Appendix B: Diagnostic Terminology

    The following is a partial list of diagnostic terminology that you may encounter or use in case documentation.

    • Agitation—Small movements
    • Agnosia—Unable to recognize or identify objects
    • Alogia—Poverty of speech (brief, empty replies)
    • Anhedonia—Unable to experience any pleasure (prolonged)
    • Aphasia—Disorganized language
    • Apraxia—Inability to do motor tasks
    • Ataxia—Uncoordinated muscular movements
    • Avolition—Inability to initiate and persist in goal-directed activities
    • Bradycardia—Slow pulse
    • Catalepsy—See “Waxy flexibility”
    • Catatonic excitement—Unstimulated excessive motor activity
    • Catatonic negativism—Resistance to instruction or attempts to being physically moved
    • Catatonic posturing—Inappropriate or bizarre physical positioning
    • Catatonic rigidity—Rigid posture, resistance to being physically moved
    • Circumstantial speech—Includes excessive nonessential details in responses or storytelling
    • Delusion—False belief system
    • Dysarthria—Neurological speech impediment
    • Echolalia—Repeating the interviewer's word(s) verbatim
    • Echopraxia—Mirroring others’ physical actions
    • Hyperactivity—Larger movements
    • Hyperacusis—Very sensitive to sound
    • Hypnagogic phenomenon—Hallucination occurring just prior to falling asleep
    • Ideas of influence—Believing that others control one's thoughts
    • Ideas of reference—Believing that other things, people, or events are related to oneself
    • Labile—Quickly cycling affect
    • Logorrhea—Too much speech
    • Macropsia—Perceiving objects as larger than they actually are
    • Micropsia—Perceiving objects as smaller than they actually are
    • Myocardial infarction (MI)—Heart attack
    • Nystagmus—Involuntary rapid eye oscillations
    • Orientation—(x3) person, place, time
    • Postpartum—After childbirth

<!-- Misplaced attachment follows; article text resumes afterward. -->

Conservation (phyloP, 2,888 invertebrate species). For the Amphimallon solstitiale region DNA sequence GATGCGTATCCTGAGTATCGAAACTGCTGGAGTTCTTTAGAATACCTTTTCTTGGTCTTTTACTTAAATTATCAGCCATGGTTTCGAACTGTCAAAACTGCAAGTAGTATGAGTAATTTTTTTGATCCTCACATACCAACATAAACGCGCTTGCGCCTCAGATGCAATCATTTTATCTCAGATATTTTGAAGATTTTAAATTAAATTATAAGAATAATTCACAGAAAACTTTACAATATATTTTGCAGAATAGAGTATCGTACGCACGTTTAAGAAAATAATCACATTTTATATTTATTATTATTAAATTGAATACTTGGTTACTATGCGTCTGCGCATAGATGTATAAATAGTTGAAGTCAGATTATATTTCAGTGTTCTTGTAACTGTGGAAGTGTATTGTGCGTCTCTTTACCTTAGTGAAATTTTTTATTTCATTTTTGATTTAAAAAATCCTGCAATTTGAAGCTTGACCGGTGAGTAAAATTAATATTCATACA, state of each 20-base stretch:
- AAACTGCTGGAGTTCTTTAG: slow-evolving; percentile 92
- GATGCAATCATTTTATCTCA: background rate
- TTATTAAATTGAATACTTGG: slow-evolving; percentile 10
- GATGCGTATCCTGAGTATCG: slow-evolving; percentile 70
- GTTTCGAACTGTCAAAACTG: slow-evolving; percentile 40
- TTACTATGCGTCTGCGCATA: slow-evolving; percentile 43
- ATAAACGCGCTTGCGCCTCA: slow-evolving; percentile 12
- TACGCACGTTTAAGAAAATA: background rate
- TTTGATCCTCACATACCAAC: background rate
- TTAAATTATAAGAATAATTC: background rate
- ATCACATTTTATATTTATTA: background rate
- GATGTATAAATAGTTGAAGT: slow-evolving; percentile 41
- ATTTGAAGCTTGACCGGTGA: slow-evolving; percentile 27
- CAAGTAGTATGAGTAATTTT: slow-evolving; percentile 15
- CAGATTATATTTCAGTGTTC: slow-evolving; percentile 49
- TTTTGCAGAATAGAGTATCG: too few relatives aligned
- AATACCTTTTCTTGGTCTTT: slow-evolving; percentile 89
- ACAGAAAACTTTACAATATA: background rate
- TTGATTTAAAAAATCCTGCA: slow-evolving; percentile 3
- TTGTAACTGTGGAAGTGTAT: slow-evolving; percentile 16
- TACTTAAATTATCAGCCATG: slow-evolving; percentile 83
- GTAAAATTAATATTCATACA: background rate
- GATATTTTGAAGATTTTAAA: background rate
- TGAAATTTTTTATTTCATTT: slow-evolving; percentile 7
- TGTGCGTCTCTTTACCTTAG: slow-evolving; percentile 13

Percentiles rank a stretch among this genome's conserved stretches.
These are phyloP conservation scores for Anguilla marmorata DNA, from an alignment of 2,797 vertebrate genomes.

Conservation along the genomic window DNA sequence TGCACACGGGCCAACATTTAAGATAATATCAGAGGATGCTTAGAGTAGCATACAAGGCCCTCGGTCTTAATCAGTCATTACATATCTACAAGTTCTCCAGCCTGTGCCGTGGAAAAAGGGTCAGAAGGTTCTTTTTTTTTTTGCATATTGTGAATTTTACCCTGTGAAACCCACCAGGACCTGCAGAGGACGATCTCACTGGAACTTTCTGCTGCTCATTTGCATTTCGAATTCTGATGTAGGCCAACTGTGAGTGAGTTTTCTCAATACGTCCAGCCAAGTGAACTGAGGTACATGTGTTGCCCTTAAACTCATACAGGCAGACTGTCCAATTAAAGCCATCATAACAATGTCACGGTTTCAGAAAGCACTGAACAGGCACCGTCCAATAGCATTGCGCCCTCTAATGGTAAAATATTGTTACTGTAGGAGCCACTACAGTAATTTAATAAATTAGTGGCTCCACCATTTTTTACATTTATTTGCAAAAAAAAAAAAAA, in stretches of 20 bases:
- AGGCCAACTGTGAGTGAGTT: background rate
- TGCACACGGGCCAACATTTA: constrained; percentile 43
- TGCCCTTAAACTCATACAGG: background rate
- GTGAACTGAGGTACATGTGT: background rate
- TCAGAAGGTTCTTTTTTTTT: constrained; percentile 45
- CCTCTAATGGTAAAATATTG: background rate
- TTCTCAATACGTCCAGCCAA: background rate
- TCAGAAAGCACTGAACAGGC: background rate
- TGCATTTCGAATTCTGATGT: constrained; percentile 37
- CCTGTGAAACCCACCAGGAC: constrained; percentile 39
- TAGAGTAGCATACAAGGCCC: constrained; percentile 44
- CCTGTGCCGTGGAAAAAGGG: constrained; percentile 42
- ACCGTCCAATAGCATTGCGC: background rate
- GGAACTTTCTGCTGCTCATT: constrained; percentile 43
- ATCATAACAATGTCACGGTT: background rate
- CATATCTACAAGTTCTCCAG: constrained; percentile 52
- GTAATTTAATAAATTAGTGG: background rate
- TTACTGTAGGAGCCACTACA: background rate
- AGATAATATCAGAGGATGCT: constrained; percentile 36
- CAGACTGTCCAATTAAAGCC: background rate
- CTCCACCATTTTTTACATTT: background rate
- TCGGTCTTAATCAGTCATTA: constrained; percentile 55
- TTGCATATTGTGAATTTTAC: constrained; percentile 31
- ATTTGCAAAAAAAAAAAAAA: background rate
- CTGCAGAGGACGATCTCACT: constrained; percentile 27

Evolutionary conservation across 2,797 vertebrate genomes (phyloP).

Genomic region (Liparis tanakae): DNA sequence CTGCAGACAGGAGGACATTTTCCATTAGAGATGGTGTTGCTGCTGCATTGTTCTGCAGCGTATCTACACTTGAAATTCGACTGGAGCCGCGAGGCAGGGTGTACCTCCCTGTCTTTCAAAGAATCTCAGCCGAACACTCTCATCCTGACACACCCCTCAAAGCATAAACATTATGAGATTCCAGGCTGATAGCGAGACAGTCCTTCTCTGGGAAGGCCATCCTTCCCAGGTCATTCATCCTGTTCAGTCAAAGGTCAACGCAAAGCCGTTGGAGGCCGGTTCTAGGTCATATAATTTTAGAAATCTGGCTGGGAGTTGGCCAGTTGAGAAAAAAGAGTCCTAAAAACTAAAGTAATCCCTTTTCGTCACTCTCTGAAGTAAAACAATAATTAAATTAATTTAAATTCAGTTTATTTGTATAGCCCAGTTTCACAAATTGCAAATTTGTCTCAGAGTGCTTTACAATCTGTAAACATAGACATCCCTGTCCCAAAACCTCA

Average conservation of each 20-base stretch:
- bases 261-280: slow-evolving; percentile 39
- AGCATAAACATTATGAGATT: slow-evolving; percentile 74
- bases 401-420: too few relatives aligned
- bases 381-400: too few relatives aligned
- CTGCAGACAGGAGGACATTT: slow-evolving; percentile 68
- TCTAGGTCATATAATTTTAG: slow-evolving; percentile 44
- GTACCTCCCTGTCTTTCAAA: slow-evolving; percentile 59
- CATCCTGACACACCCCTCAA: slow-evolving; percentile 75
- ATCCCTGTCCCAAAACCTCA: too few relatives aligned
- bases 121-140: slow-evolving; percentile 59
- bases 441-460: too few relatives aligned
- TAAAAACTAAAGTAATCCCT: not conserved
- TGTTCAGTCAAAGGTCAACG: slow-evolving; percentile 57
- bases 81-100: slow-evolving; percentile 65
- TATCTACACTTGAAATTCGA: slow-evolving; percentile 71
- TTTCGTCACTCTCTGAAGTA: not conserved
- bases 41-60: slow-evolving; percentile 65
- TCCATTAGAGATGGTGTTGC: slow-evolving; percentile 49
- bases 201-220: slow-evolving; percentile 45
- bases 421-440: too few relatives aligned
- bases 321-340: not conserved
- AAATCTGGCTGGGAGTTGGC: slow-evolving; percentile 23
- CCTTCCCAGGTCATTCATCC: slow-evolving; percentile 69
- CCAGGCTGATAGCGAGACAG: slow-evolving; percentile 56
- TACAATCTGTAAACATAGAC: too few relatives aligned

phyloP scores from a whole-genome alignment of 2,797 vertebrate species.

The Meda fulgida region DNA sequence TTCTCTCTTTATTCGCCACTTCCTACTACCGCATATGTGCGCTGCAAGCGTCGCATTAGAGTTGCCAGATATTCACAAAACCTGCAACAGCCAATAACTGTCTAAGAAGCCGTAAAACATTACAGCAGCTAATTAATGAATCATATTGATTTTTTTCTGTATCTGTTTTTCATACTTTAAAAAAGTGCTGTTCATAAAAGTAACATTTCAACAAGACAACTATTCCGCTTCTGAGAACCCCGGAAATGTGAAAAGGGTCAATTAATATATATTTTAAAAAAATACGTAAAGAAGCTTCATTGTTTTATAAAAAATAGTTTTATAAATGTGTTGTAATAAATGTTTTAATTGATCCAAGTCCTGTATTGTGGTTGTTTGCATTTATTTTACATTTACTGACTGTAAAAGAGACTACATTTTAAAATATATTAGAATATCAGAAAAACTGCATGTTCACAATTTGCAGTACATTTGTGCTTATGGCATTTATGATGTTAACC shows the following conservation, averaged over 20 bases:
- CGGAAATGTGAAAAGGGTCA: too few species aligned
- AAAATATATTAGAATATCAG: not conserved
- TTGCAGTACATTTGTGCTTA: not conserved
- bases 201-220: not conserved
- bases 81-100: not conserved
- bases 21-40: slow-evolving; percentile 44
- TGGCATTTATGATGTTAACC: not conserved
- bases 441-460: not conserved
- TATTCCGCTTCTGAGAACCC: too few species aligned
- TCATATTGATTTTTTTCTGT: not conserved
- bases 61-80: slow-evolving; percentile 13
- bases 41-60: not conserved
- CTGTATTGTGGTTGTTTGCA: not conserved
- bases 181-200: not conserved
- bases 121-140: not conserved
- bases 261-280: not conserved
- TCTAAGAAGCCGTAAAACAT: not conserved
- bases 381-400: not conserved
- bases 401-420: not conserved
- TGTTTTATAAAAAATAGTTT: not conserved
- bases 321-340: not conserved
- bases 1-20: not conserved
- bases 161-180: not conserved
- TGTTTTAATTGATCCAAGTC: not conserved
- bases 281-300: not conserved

• Poverty of speech—Too little speech
    • Preservation—Needless repetition of same idea
    • Pressured speech—Speaks fast or in a high volume; may be difficult or impossible to interrupt
    • Psychomotor retardation—Movements too idle
    • Stereotypical movement—Repetitive non-goal-directed movements
    • Tachycardia—Elevated pulse
    • Thought broadcasting—Believing that others are hearing or receiving one's thoughts
    • Thought insertion—Believing that others put thoughts into one's head
    • Waxy flexibility—Able to pose client into unusual, sustained positions (with catatonic schizophrenics)

    Appendix C: Documentation, Symbols, and Abbreviations

    Some clinical settings accept selected symbols and abbreviations in case documentation; others do not. Be sure to find out what style of documentation is customary at each facility. The following is a list of some of the most commonly used symbols and abbreviations.

    Notations often used in social work settings:

    • ↓—Decrease
    • ↑—Increase
    • ψDx—Mental health diagnosis (DSM)
    • A/Ox3—Alert and fully oriented (to person, place, and time)
    • &cmacr;—With
    • Cl—Client
    • D/C—Discharge or discontinue
    • Dx—Diagnosis
    • F/T—Follow-through
    • Hx—History
    • &pmacr;—After
    • Px—Problem
    • R/T—Related to
    • S/O—Significant other
    • Sw—Social worker
    • Th—Therapist
    • Tx—Treatment

    Supplemental notations often used in medical social work settings:

    • BID—Twice a day
    • NPO—Nothing by mouth
    • PRN—As needed
    • Pt—Patient
    • Q4H—Every 4 hours (can use any number)
    • QD—Once daily
    • QID—Four times a day
    • QOD—Every other day
    • Rx—Prescription
    • Sfx—Side effects
    • TID—Three times a day


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    About the Author

    Herschel Knapp, PhD, MSSW, is a psychotherapist and health science researcher in Los Angeles, California. His experience includes helpline work, acute care in hospitals (ER, ICU, CCU, oncology), and longer-term psychotherapy in both in- and outpatient settings with a diverse client population. He has served as a behavioral science representative advocating for quality of life on the Patient Care Committee, Palliative Care Committee, Ethics Committee, and Cancer Committee. He has taught at the university level, provided intern supervision, and presented numerous clinical trainings in hospitals, schools, and the community. He is currently involved in biobehavioral research directed at improving healthcare services to cancer patients and enhancing access to HIV testing. He is a member of the National Association of Social Workers and the American Psychological Association. His contributions to the field have earned him membership in Phi Kappa Phi Academic Honor Society, Phi Alpha National Honor Society for Social Work, and Who's Who Among Students in American Universities and Colleges. He is the author of the textbook Therapeutic Communication: Developing Professional Skills (2007).